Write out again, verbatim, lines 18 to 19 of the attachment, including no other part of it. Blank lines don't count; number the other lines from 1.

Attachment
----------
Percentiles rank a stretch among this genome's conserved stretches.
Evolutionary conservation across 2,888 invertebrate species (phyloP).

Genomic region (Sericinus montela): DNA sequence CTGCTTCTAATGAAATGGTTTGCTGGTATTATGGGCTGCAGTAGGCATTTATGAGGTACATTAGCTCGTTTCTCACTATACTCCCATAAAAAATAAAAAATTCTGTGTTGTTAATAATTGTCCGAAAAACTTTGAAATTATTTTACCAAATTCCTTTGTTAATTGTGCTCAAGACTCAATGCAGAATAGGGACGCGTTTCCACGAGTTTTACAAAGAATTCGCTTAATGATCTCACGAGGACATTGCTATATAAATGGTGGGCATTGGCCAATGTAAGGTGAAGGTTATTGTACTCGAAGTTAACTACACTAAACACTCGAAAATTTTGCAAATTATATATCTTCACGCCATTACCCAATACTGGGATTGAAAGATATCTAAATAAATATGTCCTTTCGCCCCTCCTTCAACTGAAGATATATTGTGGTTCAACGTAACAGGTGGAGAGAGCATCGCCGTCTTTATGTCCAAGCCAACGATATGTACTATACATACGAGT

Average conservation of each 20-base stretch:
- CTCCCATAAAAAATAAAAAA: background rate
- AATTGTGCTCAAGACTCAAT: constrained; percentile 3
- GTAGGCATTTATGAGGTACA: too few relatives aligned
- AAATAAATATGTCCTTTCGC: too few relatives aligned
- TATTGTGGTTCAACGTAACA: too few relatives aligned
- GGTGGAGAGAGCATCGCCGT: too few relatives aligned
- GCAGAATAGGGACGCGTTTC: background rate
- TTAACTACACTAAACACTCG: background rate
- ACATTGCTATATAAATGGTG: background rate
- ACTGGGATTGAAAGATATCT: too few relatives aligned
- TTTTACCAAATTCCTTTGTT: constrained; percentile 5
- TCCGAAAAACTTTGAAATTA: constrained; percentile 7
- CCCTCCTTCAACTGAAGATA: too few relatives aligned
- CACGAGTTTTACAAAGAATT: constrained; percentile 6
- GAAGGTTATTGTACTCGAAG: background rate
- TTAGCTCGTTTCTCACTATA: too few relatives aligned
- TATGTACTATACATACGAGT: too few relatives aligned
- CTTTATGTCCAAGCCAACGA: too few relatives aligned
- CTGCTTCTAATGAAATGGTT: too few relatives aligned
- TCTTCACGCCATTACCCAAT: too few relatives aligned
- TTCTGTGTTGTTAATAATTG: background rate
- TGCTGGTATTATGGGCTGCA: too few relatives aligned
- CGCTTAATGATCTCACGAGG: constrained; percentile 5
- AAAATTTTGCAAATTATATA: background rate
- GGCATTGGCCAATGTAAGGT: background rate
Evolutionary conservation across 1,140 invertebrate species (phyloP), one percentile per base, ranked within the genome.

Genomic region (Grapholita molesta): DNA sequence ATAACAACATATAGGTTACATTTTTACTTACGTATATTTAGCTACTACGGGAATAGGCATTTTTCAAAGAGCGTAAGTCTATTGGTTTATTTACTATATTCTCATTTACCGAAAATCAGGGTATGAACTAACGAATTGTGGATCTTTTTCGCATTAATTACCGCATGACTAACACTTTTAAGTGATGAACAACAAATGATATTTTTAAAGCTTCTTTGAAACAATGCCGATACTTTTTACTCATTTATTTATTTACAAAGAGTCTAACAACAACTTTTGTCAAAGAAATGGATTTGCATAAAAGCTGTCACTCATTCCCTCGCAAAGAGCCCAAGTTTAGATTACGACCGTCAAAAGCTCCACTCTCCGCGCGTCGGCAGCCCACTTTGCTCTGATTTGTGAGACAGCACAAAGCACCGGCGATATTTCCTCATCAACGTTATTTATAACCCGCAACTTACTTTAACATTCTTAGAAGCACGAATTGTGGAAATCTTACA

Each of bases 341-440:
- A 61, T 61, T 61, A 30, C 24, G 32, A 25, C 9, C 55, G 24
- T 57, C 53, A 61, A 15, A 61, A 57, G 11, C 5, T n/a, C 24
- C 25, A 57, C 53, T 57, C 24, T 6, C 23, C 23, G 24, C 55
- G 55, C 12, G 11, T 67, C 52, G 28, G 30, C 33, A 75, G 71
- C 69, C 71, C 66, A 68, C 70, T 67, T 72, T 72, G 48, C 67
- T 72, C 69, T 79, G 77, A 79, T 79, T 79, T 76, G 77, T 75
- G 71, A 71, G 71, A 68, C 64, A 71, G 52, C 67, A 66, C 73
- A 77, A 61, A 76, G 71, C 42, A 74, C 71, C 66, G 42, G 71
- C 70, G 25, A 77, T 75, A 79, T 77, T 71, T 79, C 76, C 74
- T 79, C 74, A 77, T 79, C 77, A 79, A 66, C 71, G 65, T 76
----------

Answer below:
- CACGAGTTTTACAAAGAATT: constrained; percentile 6
- GAAGGTTATTGTACTCGAAG: background rate